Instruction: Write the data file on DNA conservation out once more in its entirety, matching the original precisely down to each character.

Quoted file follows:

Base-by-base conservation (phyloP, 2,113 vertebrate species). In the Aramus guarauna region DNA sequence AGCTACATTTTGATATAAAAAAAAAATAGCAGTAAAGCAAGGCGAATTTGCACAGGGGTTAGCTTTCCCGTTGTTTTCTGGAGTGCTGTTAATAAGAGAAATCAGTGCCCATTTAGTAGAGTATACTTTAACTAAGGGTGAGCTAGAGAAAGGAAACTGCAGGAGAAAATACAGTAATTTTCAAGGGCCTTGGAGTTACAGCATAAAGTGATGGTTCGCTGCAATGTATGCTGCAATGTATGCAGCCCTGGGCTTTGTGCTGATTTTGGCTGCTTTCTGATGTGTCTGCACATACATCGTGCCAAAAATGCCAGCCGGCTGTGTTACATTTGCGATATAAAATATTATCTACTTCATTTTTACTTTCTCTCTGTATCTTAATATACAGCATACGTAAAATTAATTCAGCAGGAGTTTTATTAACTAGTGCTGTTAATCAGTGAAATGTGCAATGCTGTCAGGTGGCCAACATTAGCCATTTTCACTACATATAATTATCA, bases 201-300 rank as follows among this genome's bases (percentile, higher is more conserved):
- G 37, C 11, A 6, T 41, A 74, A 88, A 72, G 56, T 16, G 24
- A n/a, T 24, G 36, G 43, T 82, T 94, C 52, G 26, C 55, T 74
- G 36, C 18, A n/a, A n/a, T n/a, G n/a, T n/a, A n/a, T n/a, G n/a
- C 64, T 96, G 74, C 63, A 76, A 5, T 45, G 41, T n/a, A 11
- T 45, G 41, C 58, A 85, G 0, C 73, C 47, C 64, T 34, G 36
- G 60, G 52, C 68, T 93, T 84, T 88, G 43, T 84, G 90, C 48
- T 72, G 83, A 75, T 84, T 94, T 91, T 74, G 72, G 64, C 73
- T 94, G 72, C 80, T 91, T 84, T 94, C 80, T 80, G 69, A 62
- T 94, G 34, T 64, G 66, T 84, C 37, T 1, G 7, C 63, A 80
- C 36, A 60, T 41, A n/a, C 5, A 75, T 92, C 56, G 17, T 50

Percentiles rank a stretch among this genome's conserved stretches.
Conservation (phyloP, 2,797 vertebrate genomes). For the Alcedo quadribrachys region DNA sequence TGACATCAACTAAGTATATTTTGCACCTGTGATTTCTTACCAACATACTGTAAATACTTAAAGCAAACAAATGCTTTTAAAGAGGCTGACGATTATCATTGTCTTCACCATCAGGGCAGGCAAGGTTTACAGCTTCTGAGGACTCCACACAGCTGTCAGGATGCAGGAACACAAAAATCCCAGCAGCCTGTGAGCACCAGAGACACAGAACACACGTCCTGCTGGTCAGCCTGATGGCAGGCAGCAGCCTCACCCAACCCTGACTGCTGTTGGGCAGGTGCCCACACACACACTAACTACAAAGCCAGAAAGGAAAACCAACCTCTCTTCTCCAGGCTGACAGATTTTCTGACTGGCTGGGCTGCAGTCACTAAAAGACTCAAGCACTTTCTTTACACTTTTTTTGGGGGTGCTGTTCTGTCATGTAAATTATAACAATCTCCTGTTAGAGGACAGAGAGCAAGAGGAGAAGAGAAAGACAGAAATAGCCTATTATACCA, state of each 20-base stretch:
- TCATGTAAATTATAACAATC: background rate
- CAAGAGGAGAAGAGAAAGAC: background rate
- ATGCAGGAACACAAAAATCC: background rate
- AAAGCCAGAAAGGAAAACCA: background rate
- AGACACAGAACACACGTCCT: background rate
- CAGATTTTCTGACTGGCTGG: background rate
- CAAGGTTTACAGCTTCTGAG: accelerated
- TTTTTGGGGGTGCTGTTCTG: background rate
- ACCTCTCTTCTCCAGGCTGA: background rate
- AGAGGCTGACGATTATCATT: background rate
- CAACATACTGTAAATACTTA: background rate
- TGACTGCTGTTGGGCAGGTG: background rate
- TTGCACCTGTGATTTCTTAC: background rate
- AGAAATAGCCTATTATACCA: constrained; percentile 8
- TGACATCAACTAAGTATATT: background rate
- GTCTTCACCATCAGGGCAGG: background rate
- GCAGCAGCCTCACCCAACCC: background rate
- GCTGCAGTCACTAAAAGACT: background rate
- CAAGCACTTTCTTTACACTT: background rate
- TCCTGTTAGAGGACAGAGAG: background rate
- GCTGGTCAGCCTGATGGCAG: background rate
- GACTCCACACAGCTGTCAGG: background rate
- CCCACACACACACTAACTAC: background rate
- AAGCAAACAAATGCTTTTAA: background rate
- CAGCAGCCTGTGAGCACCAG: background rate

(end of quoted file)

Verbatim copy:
Base-by-base conservation (phyloP, 2,113 vertebrate species). In the Aramus guarauna region DNA sequence AGCTACATTTTGATATAAAAAAAAAATAGCAGTAAAGCAAGGCGAATTTGCACAGGGGTTAGCTTTCCCGTTGTTTTCTGGAGTGCTGTTAATAAGAGAAATCAGTGCCCATTTAGTAGAGTATACTTTAACTAAGGGTGAGCTAGAGAAAGGAAACTGCAGGAGAAAATACAGTAATTTTCAAGGGCCTTGGAGTTACAGCATAAAGTGATGGTTCGCTGCAATGTATGCTGCAATGTATGCAGCCCTGGGCTTTGTGCTGATTTTGGCTGCTTTCTGATGTGTCTGCACATACATCGTGCCAAAAATGCCAGCCGGCTGTGTTACATTTGCGATATAAAATATTATCTACTTCATTTTTACTTTCTCTCTGTATCTTAATATACAGCATACGTAAAATTAATTCAGCAGGAGTTTTATTAACTAGTGCTGTTAATCAGTGAAATGTGCAATGCTGTCAGGTGGCCAACATTAGCCATTTTCACTACATATAATTATCA, bases 201-300 rank as follows among this genome's bases (percentile, higher is more conserved):
- G 37, C 11, A 6, T 41, A 74, A 88, A 72, G 56, T 16, G 24
- A n/a, T 24, G 36, G 43, T 82, T 94, C 52, G 26, C 55, T 74
- G 36, C 18, A n/a, A n/a, T n/a, G n/a, T n/a, A n/a, T n/a, G n/a
- C 64, T 96, G 74, C 63, A 76, A 5, T 45, G 41, T n/a, A 11
- T 45, G 41, C 58, A 85, G 0, C 73, C 47, C 64, T 34, G 36
- G 60, G 52, C 68, T 93, T 84, T 88, G 43, T 84, G 90, C 48
- T 72, G 83, A 75, T 84, T 94, T 91, T 74, G 72, G 64, C 73
- T 94, G 72, C 80, T 91, T 84, T 94, C 80, T 80, G 69, A 62
- T 94, G 34, T 64, G 66, T 84, C 37, T 1, G 7, C 63, A 80
- C 36, A 60, T 41, A n/a, C 5, A 75, T 92, C 56, G 17, T 50

Percentiles rank a stretch among this genome's conserved stretches.
Conservation (phyloP, 2,797 vertebrate genomes). For the Alcedo quadribrachys region DNA sequence TGACATCAACTAAGTATATTTTGCACCTGTGATTTCTTACCAACATACTGTAAATACTTAAAGCAAACAAATGCTTTTAAAGAGGCTGACGATTATCATTGTCTTCACCATCAGGGCAGGCAAGGTTTACAGCTTCTGAGGACTCCACACAGCTGTCAGGATGCAGGAACACAAAAATCCCAGCAGCCTGTGAGCACCAGAGACACAGAACACACGTCCTGCTGGTCAGCCTGATGGCAGGCAGCAGCCTCACCCAACCCTGACTGCTGTTGGGCAGGTGCCCACACACACACTAACTACAAAGCCAGAAAGGAAAACCAACCTCTCTTCTCCAGGCTGACAGATTTTCTGACTGGCTGGGCTGCAGTCACTAAAAGACTCAAGCACTTTCTTTACACTTTTTTTGGGGGTGCTGTTCTGTCATGTAAATTATAACAATCTCCTGTTAGAGGACAGAGAGCAAGAGGAGAAGAGAAAGACAGAAATAGCCTATTATACCA, state of each 20-base stretch:
- TCATGTAAATTATAACAATC: background rate
- CAAGAGGAGAAGAGAAAGAC: background rate
- ATGCAGGAACACAAAAATCC: background rate
- AAAGCCAGAAAGGAAAACCA: background rate
- AGACACAGAACACACGTCCT: background rate
- CAGATTTTCTGACTGGCTGG: background rate
- CAAGGTTTACAGCTTCTGAG: accelerated
- TTTTTGGGGGTGCTGTTCTG: background rate
- ACCTCTCTTCTCCAGGCTGA: background rate
- AGAGGCTGACGATTATCATT: background rate
- CAACATACTGTAAATACTTA: background rate
- TGACTGCTGTTGGGCAGGTG: background rate
- TTGCACCTGTGATTTCTTAC: background rate
- AGAAATAGCCTATTATACCA: constrained; percentile 8
- TGACATCAACTAAGTATATT: background rate
- GTCTTCACCATCAGGGCAGG: background rate
- GCAGCAGCCTCACCCAACCC: background rate
- GCTGCAGTCACTAAAAGACT: background rate
- CAAGCACTTTCTTTACACTT: background rate
- TCCTGTTAGAGGACAGAGAG: background rate
- GCTGGTCAGCCTGATGGCAG: background rate
- GACTCCACACAGCTGTCAGG: background rate
- CCCACACACACACTAACTAC: background rate
- AAGCAAACAAATGCTTTTAA: background rate
- CAGCAGCCTGTGAGCACCAG: background rate